Syria 10:07 A.M
I heard the first bomb blast when I was in school. The teacher immediately ushered us into a closet and stood guard in front of it. Some of the kids started crying and whimpering for their parents but I just stood still in the corner, my eyes squeezed shut and my hands on my ears, trying to block out noise and the shouts from outside the shattered window. My knuckles were starting to go white from clutching my head too hard but I did not loosen my grip.
My eyes flew open when I heard the piercing scream of the teacher and a loud and dull thud. The kids just pressed into the wall more as if that could save them from the unforgiving bombs and guns outside. I was hidden behind the group of kids when I heard the closet door open and a saw a man appear. His face was covered in a black scarf and only his eyes showed in the darkness. I had never seen such cold and cruel eyes before, in my life. They were glinting with murder, even in the darkness of the closet.
He pushed the door all the way open and started dragging kids out and throwing them on the floor. When it was my turn he grabbed the scarf on my head, my hair with it, and threw me on the floor with the rest of the kids. That is when I felt tears spring out of my eyes and drip onto the floor.
When the man had made sure that there were no more kids in the closet, he slammed the door closed and turned to face us. His face twisted with disgust as he looked over us. One by one, he yanked off the scarves off the girls and grabbed them by their hair. I tried to crawl back into the shadows but I they stopped me and grabbed my hands before forcing me to stand. The man brought out a whip and I stared in shock as he looked over me, considering which body part to whip first. When his eyes landed on the torso, he smiled and raised his whip. I squeezed my eye shut and anticipated the pain that would follow after the crack of the whip on my skin. When the pain came I tried to stop from crying. I didn’t want to show them that I was weak. I wanted to show them that I was strong and could take their pain and their torture.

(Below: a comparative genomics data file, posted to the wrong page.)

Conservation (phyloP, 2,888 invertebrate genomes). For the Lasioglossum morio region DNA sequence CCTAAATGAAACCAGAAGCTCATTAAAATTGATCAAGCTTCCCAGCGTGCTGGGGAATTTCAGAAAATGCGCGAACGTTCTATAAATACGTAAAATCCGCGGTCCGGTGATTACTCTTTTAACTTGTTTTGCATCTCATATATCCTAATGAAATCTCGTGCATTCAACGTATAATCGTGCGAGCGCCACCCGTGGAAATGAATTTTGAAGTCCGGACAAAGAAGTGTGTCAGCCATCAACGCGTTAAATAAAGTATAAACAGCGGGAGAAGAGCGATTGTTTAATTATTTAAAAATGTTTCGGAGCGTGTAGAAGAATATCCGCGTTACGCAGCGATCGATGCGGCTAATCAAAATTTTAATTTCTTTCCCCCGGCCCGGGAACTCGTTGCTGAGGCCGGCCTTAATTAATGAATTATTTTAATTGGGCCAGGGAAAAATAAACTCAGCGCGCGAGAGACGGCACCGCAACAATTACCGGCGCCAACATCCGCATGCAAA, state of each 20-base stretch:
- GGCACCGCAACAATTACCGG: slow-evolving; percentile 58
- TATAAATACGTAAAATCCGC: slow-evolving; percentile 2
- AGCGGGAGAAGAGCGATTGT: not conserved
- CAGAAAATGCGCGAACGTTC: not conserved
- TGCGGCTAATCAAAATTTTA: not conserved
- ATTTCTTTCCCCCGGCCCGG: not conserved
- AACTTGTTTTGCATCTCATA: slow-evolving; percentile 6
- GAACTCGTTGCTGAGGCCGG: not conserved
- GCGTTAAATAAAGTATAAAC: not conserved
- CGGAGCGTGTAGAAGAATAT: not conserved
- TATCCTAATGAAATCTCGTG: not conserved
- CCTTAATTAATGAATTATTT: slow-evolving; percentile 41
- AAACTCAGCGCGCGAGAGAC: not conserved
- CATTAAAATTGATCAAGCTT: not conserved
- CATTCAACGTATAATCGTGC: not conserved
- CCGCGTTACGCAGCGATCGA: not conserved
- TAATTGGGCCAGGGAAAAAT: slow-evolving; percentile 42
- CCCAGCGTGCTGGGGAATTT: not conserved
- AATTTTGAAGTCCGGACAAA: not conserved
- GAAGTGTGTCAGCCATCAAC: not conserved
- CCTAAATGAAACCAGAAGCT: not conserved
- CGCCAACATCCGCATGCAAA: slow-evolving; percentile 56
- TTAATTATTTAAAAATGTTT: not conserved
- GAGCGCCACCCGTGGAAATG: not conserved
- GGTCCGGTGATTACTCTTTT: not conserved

When he was done with me he and his group of people left the building and continued to the other schools and houses. After I knew they were a considerable distance I took a small breath and looked down at the wound on my torso. Blood was seeping out of a long scar that trailed down my chest.
That is when I noticed the teacher on the floor in front of the closet, where the men knocked her out. I rushed to her and ignored my wound and checked for a pulse. When I found none I knew they had killed her. The men had killed me teacher. I let out a piercing scream out of fear and started hallucinating. I saw my loved ones, all dead in front of me, lying in pools of their own blood.
The hallucinations stopped when I calmed myself down. I blinked my eyes a few times before they came into focus and saw that the room was empty. All the kids had run out and left me behind. I muttered إِنَّا للهِ وَإِنَّـا إِلَيْهِ رَاجِعونَ before jumping up and running out of school building.